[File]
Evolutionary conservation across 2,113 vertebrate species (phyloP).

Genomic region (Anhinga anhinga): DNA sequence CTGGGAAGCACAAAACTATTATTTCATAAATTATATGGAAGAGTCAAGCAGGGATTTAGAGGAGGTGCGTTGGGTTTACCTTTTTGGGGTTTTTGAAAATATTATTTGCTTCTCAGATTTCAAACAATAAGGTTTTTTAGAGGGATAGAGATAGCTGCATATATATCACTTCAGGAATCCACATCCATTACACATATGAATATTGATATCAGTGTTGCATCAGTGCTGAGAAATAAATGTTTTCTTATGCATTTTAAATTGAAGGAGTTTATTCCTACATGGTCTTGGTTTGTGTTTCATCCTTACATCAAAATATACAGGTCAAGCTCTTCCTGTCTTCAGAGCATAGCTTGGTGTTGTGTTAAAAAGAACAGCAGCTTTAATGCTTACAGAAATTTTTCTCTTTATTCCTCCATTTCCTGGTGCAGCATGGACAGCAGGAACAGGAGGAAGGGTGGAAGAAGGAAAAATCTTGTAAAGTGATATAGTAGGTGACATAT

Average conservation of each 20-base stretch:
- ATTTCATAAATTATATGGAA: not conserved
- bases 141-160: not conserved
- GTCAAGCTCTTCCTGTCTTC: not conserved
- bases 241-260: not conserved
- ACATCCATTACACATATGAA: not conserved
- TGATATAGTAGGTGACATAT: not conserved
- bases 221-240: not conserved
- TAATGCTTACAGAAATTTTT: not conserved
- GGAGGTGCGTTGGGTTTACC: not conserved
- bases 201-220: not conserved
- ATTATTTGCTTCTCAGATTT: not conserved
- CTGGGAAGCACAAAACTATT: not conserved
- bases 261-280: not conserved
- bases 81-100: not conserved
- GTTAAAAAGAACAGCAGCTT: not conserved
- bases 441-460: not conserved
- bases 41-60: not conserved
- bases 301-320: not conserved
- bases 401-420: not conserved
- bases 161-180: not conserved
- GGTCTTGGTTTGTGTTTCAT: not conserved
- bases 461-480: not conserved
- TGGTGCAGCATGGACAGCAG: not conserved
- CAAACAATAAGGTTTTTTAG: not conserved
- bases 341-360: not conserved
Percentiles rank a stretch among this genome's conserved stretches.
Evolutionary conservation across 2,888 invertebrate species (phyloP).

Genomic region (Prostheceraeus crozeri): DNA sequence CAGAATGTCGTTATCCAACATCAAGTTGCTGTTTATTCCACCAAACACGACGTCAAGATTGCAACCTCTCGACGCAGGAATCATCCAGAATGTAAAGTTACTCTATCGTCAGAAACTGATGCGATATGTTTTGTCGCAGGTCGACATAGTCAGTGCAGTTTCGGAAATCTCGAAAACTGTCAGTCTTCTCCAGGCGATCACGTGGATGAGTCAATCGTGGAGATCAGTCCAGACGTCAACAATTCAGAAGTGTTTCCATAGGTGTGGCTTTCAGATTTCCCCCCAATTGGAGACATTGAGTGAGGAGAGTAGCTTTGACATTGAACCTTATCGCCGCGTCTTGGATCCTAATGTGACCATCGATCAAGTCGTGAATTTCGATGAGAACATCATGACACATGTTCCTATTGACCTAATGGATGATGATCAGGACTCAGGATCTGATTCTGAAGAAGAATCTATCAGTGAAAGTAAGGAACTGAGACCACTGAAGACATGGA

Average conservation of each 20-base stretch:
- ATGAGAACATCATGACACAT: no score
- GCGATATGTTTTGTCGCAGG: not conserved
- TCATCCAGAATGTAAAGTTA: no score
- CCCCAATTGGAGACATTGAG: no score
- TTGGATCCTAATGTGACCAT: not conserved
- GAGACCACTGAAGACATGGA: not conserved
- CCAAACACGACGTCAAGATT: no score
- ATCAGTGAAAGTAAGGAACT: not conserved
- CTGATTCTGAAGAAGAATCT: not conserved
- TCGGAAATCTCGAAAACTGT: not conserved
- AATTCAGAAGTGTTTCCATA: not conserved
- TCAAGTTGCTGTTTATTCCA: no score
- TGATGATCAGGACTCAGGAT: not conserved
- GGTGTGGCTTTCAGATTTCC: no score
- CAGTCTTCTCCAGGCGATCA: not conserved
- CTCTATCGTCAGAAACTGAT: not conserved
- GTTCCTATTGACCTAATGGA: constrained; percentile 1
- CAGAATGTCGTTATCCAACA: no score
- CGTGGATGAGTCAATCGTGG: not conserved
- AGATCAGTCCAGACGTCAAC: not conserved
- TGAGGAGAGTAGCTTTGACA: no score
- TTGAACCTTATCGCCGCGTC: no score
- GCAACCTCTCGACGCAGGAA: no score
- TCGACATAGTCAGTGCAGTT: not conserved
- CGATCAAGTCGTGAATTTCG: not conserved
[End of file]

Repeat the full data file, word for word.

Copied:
Evolutionary conservation across 2,113 vertebrate species (phyloP).

Genomic region (Anhinga anhinga): DNA sequence CTGGGAAGCACAAAACTATTATTTCATAAATTATATGGAAGAGTCAAGCAGGGATTTAGAGGAGGTGCGTTGGGTTTACCTTTTTGGGGTTTTTGAAAATATTATTTGCTTCTCAGATTTCAAACAATAAGGTTTTTTAGAGGGATAGAGATAGCTGCATATATATCACTTCAGGAATCCACATCCATTACACATATGAATATTGATATCAGTGTTGCATCAGTGCTGAGAAATAAATGTTTTCTTATGCATTTTAAATTGAAGGAGTTTATTCCTACATGGTCTTGGTTTGTGTTTCATCCTTACATCAAAATATACAGGTCAAGCTCTTCCTGTCTTCAGAGCATAGCTTGGTGTTGTGTTAAAAAGAACAGCAGCTTTAATGCTTACAGAAATTTTTCTCTTTATTCCTCCATTTCCTGGTGCAGCATGGACAGCAGGAACAGGAGGAAGGGTGGAAGAAGGAAAAATCTTGTAAAGTGATATAGTAGGTGACATAT

Average conservation of each 20-base stretch:
- ATTTCATAAATTATATGGAA: not conserved
- bases 141-160: not conserved
- GTCAAGCTCTTCCTGTCTTC: not conserved
- bases 241-260: not conserved
- ACATCCATTACACATATGAA: not conserved
- TGATATAGTAGGTGACATAT: not conserved
- bases 221-240: not conserved
- TAATGCTTACAGAAATTTTT: not conserved
- GGAGGTGCGTTGGGTTTACC: not conserved
- bases 201-220: not conserved
- ATTATTTGCTTCTCAGATTT: not conserved
- CTGGGAAGCACAAAACTATT: not conserved
- bases 261-280: not conserved
- bases 81-100: not conserved
- GTTAAAAAGAACAGCAGCTT: not conserved
- bases 441-460: not conserved
- bases 41-60: not conserved
- bases 301-320: not conserved
- bases 401-420: not conserved
- bases 161-180: not conserved
- GGTCTTGGTTTGTGTTTCAT: not conserved
- bases 461-480: not conserved
- TGGTGCAGCATGGACAGCAG: not conserved
- CAAACAATAAGGTTTTTTAG: not conserved
- bases 341-360: not conserved
Percentiles rank a stretch among this genome's conserved stretches.
Evolutionary conservation across 2,888 invertebrate species (phyloP).

Genomic region (Prostheceraeus crozeri): DNA sequence CAGAATGTCGTTATCCAACATCAAGTTGCTGTTTATTCCACCAAACACGACGTCAAGATTGCAACCTCTCGACGCAGGAATCATCCAGAATGTAAAGTTACTCTATCGTCAGAAACTGATGCGATATGTTTTGTCGCAGGTCGACATAGTCAGTGCAGTTTCGGAAATCTCGAAAACTGTCAGTCTTCTCCAGGCGATCACGTGGATGAGTCAATCGTGGAGATCAGTCCAGACGTCAACAATTCAGAAGTGTTTCCATAGGTGTGGCTTTCAGATTTCCCCCCAATTGGAGACATTGAGTGAGGAGAGTAGCTTTGACATTGAACCTTATCGCCGCGTCTTGGATCCTAATGTGACCATCGATCAAGTCGTGAATTTCGATGAGAACATCATGACACATGTTCCTATTGACCTAATGGATGATGATCAGGACTCAGGATCTGATTCTGAAGAAGAATCTATCAGTGAAAGTAAGGAACTGAGACCACTGAAGACATGGA

Average conservation of each 20-base stretch:
- ATGAGAACATCATGACACAT: no score
- GCGATATGTTTTGTCGCAGG: not conserved
- TCATCCAGAATGTAAAGTTA: no score
- CCCCAATTGGAGACATTGAG: no score
- TTGGATCCTAATGTGACCAT: not conserved
- GAGACCACTGAAGACATGGA: not conserved
- CCAAACACGACGTCAAGATT: no score
- ATCAGTGAAAGTAAGGAACT: not conserved
- CTGATTCTGAAGAAGAATCT: not conserved
- TCGGAAATCTCGAAAACTGT: not conserved
- AATTCAGAAGTGTTTCCATA: not conserved
- TCAAGTTGCTGTTTATTCCA: no score
- TGATGATCAGGACTCAGGAT: not conserved
- GGTGTGGCTTTCAGATTTCC: no score
- CAGTCTTCTCCAGGCGATCA: not conserved
- CTCTATCGTCAGAAACTGAT: not conserved
- GTTCCTATTGACCTAATGGA: constrained; percentile 1
- CAGAATGTCGTTATCCAACA: no score
- CGTGGATGAGTCAATCGTGG: not conserved
- AGATCAGTCCAGACGTCAAC: not conserved
- TGAGGAGAGTAGCTTTGACA: no score
- TTGAACCTTATCGCCGCGTC: no score
- GCAACCTCTCGACGCAGGAA: no score
- TCGACATAGTCAGTGCAGTT: not conserved
- CGATCAAGTCGTGAATTTCG: not conserved